There was supposed to be a ceiling above which Trump’s popular support could not climb. Only a minority within a minority of Americans, it was assumed, could possibly be stupid enough to think a Trump presidency was a good idea. He won New Hampshire and South Carolina with over 30 per cent of the Republican vote, then took almost 46 per cent in Nevada. When he cleaned up on Super Tuesday in March, he was just shy of 50 per cent in Massachusetts; a week later, he took 47 per cent of the votes in Mississippi.

His rivals, who are useless individually, were meant to co-operate with each other and the national party to deny him the nomination. But Trump won four out of the five key states being contested on “Super-Duper Tuesday” on 15 March. Then, as talk turned to persuading and co-opting his delegates behind the scenes, Trump won New York with 60 per cent.

Now, the campaign is trying to present Trump as more “presidential”. According to his new manager, Paul Manafort, this requires him to appear in “more formal settings” – without, of course, diluting “the unique magic of Trump”. But whether or not he can resist denouncing the GOP and the “corrupt” primary system, and alluding to violence if he is baulked at at the convention, the new Trump will be much the same as the old.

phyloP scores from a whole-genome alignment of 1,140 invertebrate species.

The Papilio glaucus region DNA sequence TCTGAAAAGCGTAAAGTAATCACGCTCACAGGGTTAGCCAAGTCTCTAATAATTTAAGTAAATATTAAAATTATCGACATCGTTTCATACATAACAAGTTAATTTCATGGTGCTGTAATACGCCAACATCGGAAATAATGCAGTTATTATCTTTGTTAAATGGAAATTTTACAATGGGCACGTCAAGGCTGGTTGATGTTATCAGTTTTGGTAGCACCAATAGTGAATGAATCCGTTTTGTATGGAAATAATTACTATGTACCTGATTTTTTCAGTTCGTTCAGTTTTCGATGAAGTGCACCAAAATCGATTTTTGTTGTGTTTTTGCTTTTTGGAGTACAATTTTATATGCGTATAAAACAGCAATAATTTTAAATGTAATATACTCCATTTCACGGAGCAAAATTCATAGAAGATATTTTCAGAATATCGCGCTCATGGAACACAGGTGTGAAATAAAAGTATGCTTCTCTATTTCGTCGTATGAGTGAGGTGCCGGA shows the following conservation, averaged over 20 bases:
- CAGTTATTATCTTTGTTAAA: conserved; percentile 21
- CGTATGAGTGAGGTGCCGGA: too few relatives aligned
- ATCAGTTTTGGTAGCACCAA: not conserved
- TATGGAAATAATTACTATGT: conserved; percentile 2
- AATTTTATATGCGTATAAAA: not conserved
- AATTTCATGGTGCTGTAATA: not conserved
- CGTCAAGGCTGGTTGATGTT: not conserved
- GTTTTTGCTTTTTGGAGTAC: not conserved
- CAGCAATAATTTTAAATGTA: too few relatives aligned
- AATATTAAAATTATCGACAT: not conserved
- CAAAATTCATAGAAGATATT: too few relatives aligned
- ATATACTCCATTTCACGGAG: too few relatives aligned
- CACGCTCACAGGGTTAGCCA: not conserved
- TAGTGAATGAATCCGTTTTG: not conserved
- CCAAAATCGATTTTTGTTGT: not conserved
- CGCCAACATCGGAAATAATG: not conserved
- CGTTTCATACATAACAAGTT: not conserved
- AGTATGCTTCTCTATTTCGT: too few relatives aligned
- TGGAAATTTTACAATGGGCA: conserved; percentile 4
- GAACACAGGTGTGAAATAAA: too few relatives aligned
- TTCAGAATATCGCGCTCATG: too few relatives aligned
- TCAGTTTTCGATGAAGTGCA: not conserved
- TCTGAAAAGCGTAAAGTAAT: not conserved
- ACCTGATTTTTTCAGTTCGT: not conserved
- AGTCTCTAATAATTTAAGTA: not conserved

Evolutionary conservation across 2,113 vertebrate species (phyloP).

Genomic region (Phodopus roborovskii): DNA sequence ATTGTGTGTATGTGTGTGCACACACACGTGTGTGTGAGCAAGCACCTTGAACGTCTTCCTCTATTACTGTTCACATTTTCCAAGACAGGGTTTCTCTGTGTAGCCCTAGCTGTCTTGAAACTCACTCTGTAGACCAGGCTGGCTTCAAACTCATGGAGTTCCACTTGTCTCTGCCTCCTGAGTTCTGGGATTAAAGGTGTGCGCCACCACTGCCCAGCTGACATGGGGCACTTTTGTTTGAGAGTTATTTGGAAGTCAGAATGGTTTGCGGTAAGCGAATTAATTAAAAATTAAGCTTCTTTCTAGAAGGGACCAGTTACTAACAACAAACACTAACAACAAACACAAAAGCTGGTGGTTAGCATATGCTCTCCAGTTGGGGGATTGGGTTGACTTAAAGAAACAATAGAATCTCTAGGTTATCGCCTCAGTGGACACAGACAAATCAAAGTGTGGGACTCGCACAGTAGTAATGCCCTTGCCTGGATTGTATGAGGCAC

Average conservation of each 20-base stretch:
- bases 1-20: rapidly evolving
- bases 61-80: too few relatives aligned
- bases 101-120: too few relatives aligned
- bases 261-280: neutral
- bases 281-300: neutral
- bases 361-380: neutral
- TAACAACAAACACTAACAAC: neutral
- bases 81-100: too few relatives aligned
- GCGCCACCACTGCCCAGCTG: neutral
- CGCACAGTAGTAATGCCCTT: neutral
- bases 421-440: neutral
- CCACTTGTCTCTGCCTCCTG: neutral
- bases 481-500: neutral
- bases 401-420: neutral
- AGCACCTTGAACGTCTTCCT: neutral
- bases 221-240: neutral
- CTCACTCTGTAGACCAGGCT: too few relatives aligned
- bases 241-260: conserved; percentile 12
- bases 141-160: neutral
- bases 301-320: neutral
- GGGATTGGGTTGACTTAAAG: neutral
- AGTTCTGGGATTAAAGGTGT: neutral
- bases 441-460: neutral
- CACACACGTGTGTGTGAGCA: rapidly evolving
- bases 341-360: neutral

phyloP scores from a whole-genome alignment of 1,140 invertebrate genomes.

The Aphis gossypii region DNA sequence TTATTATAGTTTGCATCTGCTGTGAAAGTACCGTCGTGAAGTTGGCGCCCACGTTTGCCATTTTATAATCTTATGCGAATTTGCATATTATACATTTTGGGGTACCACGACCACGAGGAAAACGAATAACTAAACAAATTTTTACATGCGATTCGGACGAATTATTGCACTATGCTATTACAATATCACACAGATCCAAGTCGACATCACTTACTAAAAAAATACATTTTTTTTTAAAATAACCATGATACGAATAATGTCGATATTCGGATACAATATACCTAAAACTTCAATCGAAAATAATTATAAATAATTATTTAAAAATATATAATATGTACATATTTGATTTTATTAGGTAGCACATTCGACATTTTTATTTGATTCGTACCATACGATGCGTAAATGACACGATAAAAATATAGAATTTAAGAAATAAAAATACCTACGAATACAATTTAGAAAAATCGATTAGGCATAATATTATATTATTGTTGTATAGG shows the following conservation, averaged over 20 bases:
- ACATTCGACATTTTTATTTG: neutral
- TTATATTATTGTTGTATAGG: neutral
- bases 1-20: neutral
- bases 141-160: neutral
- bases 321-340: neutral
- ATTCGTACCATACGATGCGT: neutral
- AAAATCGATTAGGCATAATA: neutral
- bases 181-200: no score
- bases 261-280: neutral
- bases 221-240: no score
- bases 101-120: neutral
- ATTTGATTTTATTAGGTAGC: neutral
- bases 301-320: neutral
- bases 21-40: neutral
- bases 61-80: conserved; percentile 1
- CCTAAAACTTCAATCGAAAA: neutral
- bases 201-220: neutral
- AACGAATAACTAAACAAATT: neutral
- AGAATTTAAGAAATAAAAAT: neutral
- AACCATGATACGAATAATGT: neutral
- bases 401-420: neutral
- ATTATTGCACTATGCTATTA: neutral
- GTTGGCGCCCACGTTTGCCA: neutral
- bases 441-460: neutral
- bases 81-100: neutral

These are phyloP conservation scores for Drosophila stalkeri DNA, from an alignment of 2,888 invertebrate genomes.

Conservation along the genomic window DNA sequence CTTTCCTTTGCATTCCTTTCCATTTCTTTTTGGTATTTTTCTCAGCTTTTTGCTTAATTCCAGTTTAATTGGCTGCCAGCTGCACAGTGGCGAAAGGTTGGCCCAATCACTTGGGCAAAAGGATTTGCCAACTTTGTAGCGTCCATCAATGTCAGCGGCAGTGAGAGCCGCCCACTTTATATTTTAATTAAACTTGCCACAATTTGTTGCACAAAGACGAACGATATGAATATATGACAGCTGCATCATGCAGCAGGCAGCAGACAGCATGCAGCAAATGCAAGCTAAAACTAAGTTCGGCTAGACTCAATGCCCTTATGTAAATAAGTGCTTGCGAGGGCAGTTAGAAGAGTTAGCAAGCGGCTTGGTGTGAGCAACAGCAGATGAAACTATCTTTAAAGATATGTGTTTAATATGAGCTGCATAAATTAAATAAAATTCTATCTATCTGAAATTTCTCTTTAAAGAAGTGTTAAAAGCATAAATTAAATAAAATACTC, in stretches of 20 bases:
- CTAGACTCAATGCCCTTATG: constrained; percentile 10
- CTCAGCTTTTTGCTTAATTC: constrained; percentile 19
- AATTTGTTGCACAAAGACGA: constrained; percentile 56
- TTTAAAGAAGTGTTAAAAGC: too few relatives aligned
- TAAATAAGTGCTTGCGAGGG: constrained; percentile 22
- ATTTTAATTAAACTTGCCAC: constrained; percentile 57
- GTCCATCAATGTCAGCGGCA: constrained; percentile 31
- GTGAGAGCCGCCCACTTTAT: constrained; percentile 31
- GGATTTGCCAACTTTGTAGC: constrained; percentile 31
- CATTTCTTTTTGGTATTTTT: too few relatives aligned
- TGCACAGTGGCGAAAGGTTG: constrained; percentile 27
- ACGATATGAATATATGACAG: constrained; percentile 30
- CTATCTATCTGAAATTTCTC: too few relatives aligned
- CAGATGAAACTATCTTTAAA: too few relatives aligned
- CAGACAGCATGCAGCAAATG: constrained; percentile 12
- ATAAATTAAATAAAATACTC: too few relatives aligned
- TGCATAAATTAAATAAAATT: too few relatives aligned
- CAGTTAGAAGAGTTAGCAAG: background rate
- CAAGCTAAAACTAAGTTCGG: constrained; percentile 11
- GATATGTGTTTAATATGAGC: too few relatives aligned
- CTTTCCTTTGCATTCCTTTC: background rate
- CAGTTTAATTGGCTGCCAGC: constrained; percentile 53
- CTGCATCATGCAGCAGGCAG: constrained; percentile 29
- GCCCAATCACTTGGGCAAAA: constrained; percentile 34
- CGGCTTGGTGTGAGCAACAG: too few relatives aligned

Back in Hartford: “The Republicans wanna play cute with us, right? If I don’t make it, you’re gonna have millions of people that don’t vote for a Republican. They’re not gonna vote at all,” says Trump. “Hopefully that’s all, OK? Hopefully that’s all, but they’re very, very angry.”

This anger, which can supposedly be turned on anyone who gets in the way, has mainly been vented, so far, on the protesters who disrupt Trump’s rallies. “We’re not gonna be the dummies that lose all of our jobs now. We’re gonna be the smart ones. Oh, do you have one over there? There’s one of the dummies . . .”

There is a frenzied fluttering of Trump placards, off to his right. “Get ’em out! . . . Don’t hurt ’em – see how nice I am? . . . They really impede freedom of speech and it’s a disgrace. But the good news is, folks, it won’t be long. We’re just not taking it and it won’t be long.”